THE Southern Purple Spotted Gudgeon fish has been presumed extinct in Victoria for about 20 years.
But two fish sighted at a lake in Kerang have buoyed hopes a population survives.
Crews working to restore Third Reedy Lake to its original state as a deep, freshwater marsh discovered the fish late last month.
They would be presumed to be the state's only remaining population of Southern Purple Spotted Gudgeon fish (Mogurnda adspersa), if confirmed.
The fish were photographed and a small sample was taken from a fin for DNA testing.
Results are expected within weeks.
The government said it would work with water corporations, catchment management authorities, the Victorian Fisheries Authority, environmental consultants, experts and the community to protect and recover the species if the results were positive.
Water minister Lisa Neville said it would be a major environmental discovery.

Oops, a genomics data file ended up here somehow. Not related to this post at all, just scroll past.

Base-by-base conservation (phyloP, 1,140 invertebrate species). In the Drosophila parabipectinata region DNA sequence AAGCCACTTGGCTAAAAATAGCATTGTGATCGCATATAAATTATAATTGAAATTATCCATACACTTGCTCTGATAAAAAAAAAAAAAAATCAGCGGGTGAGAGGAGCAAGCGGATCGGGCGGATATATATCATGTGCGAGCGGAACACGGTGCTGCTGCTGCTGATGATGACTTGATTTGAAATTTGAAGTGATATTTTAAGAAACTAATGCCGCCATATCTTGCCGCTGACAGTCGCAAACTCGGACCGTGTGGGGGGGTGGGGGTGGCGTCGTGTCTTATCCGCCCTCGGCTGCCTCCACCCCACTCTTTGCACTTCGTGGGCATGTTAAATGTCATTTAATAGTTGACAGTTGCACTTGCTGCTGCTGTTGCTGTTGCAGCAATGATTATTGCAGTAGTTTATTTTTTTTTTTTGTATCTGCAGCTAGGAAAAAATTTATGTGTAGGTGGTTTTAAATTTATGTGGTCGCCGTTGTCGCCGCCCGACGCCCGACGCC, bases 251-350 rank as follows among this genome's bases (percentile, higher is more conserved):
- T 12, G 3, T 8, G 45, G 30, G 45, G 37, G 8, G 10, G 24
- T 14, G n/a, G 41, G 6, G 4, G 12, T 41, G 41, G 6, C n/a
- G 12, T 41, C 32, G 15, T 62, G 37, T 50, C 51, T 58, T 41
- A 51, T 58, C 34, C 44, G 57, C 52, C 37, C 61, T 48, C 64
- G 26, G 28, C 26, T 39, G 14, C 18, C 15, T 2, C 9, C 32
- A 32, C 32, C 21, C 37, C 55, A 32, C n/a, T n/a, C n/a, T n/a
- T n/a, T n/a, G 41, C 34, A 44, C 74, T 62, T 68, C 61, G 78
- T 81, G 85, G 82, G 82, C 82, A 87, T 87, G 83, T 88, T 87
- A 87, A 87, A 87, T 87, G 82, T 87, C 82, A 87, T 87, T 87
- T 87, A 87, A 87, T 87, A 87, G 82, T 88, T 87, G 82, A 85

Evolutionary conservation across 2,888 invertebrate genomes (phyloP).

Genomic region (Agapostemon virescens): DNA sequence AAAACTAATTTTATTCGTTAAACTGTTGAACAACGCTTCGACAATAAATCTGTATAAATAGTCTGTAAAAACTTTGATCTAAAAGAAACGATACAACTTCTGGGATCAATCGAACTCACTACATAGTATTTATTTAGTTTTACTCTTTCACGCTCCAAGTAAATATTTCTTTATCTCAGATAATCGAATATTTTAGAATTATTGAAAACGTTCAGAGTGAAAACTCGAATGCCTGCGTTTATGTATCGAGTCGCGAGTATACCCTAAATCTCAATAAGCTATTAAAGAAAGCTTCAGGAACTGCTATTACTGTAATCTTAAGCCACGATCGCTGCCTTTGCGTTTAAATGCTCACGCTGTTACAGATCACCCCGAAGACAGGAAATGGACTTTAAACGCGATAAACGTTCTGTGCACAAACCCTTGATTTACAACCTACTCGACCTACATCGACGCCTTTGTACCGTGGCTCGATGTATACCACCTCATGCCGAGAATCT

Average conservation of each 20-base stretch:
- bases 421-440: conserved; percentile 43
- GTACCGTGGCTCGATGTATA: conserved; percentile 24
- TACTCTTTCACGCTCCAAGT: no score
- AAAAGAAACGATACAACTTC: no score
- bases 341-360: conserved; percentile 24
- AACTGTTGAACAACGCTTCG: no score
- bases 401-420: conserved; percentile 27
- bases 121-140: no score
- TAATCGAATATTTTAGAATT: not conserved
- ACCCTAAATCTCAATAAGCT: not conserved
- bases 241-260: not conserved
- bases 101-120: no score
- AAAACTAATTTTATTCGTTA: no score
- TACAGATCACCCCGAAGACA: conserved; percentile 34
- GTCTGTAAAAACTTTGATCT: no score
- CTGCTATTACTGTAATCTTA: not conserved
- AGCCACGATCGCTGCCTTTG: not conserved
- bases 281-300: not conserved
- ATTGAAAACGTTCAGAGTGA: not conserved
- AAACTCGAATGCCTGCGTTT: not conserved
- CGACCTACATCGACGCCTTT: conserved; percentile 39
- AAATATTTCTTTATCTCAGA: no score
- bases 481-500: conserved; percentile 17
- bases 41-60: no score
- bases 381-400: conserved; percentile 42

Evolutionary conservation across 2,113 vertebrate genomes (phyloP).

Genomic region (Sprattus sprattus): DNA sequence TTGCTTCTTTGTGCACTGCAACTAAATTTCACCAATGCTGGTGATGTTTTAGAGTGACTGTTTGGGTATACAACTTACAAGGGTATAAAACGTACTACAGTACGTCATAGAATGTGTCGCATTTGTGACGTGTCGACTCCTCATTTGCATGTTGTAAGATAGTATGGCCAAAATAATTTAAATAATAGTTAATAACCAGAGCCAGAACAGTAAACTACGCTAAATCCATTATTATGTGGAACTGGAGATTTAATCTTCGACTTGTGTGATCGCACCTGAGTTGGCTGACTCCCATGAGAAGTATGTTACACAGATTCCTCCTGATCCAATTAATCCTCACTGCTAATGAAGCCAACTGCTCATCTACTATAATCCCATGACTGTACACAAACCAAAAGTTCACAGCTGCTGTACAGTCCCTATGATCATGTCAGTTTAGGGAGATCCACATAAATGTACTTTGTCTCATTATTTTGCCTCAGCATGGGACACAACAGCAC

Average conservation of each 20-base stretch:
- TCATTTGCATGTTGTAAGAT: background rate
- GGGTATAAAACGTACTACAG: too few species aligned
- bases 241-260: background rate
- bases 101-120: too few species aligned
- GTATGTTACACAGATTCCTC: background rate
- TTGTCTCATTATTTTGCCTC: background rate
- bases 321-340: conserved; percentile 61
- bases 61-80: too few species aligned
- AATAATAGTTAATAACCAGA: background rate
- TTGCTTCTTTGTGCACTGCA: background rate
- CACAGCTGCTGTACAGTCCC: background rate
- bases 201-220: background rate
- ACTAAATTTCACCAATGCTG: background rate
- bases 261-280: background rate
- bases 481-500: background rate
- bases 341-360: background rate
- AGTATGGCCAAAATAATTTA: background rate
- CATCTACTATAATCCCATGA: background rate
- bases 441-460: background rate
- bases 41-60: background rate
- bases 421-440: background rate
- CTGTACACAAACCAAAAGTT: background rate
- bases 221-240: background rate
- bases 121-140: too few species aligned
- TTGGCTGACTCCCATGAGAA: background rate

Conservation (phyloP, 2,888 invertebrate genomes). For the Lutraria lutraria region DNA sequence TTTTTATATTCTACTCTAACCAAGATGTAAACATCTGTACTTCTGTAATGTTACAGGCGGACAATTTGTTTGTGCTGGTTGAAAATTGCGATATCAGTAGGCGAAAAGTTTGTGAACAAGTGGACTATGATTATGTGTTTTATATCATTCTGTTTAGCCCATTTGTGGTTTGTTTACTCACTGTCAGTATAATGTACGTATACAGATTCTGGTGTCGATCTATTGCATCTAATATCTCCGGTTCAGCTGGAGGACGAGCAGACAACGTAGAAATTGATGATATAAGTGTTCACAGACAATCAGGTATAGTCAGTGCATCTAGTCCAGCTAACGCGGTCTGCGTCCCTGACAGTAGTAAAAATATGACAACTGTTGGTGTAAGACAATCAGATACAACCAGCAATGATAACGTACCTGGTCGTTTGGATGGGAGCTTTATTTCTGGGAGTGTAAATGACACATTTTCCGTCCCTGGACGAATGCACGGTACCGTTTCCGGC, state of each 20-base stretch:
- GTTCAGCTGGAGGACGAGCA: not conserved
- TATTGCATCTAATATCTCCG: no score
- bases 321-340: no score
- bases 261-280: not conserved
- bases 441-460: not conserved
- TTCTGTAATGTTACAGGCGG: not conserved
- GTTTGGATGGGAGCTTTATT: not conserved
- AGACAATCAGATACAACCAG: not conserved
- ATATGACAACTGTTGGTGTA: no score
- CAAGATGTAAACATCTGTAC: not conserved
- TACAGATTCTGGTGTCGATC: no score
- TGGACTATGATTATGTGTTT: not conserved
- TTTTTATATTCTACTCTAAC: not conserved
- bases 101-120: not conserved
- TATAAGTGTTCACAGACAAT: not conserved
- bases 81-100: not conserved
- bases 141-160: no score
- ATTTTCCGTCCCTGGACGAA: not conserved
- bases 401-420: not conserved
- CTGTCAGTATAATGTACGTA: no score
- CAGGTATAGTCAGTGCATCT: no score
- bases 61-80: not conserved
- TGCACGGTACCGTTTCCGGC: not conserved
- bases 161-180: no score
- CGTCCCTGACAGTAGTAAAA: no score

The fish have been presumed extinct in Victoria since 1997-98, when a population at Cardross Lakes died.
The government said the two fish discovered at Third Reedy Lake last month were safely returned after being photographed and sampled.
Works are believed to have stopped as soon as the fish were discovered.
The lake draw down process has been halted pending the results of the DNA testing.
The project at Third Reedy Lake is part of a $2b nationwide initiative intended to modernise irrigation.
Relocating native fish from the lake to more suitable habitats in nearby waterways is part of the project, the state government said.
Have you signed up to the Bendigo Advertiser's daily newsletter and breaking news emails? You can register below and make sure you are up to date with everything that's happening in central Victoria.